Why should you build a binde?
In many traditional communities, food is cooked over an open
fire. This method of cooking consumes large quantities of firewood and often
produces large amounts of smoke, which with repeated exposure can irritate human
lungs and eyes. In Colombia, most campesinos cook food over an open fire. They
position 3 stones so that a cooking pot can be balanced over an open fire.
an effort to reduce the amount of firewood that is consumed we began to look for
alternatives. In our search, we discovered the “binde,” a small cook stove that
was traditionally made from a termite mound. Campecinos who cooked using bindes
said that they burned less fuel than cooking over an open fire.
The challenge with the traditional method of making bindes out
of termite mounds is that it required going into the forest to find a termite
mound, bring it back to the village, and fashion it into a binde. The problem
with the traditional binde is that although they conserved more fuel, they
wouldn’t last very long, often cracking and disintegrating with repeated use. So
the team of Proyecto Tití worked on a project to make bindes better, and that is
what we want to share with you!
We’ve developed a method of making bindes that significantly
reduce the amount of firewood that is consumed. Our studies have shown that a
family of 5 uses on average 15 logs a day when cooking over an open fire, but
when using a binde you burn on 5 logs a day! And the even better news is that
you can burn just about anything in a binde (corn husks, yucca tassels, etc.)!
hope is that more communities will begin to use bindes as a method to conserve
forested habitat. We have provided information on how to make a binde as well as
an evaluation form for you to complete. We would love your feedback on this
information and hope that you will share your stories with us on how more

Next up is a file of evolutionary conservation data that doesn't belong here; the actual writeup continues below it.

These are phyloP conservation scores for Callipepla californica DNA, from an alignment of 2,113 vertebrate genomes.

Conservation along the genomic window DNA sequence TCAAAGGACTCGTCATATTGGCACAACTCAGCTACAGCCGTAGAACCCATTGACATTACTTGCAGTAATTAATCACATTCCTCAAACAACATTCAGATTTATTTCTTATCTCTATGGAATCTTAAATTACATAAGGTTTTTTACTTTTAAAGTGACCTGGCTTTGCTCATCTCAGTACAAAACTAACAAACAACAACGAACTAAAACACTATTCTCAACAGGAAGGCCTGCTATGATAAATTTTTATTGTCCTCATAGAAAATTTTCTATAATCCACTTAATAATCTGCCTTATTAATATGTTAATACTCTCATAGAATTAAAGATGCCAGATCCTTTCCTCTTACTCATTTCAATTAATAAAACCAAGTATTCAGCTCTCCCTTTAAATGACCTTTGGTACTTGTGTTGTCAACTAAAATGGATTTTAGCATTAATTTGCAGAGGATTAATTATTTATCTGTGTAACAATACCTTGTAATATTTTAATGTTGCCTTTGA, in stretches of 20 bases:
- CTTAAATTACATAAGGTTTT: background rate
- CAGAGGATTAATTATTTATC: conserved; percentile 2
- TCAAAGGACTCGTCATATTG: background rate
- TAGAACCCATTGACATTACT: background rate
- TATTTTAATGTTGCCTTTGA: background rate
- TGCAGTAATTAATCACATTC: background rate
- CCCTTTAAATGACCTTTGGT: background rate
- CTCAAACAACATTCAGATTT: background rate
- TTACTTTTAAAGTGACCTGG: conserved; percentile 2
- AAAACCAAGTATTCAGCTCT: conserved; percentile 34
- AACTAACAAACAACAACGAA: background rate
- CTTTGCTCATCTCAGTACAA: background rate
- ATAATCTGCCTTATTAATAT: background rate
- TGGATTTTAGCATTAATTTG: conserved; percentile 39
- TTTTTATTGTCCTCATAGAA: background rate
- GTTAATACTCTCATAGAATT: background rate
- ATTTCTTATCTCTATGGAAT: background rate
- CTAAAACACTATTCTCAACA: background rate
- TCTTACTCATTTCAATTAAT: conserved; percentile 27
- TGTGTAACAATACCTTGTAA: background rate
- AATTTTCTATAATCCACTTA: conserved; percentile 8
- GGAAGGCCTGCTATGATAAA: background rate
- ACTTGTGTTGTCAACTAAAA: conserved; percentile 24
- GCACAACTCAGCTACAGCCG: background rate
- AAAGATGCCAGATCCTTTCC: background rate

communities are using bindes!
- Clay (free of natural debris)
- Sand (fine with no debris)
These easy step by step instructions will help you make your binde!
1. Collect Clay – The color doesn’t matter. What’s most
important is that it be smooth, moist and malleable. It should be free of rocks,
sticks, roots, etc. Generally, clay found near rivers is cleaner.
2. Collect Sand – The sand will be mixed with the clay to make
it easy to work with.
3. Remove any sticks, stones or roots from the clay.
4. The sand needs to be free of stones, debris, etc. Use a
sifter to separate sand.
5. Mix together equal parts clay and sand. Mix well so that the
sand is not visible.
6. Form a “mound” on a flat surface or table. Form an indentation in the
center of the clay/sand mix and add water. By pouring water in the
indentation, this will prevent the water from running off the surface. Mix
and knead like bread dough, making sure to eliminate air pockets.
Air pockets will cause the binde to crack when it is fired. The mixture should
be moist, but not wet, so that you can begin to shape it into coils.
7. Begin to form coils, adding small amounts of sand if clay is
too wet or sticky. How do you know if you have the correct consistency? If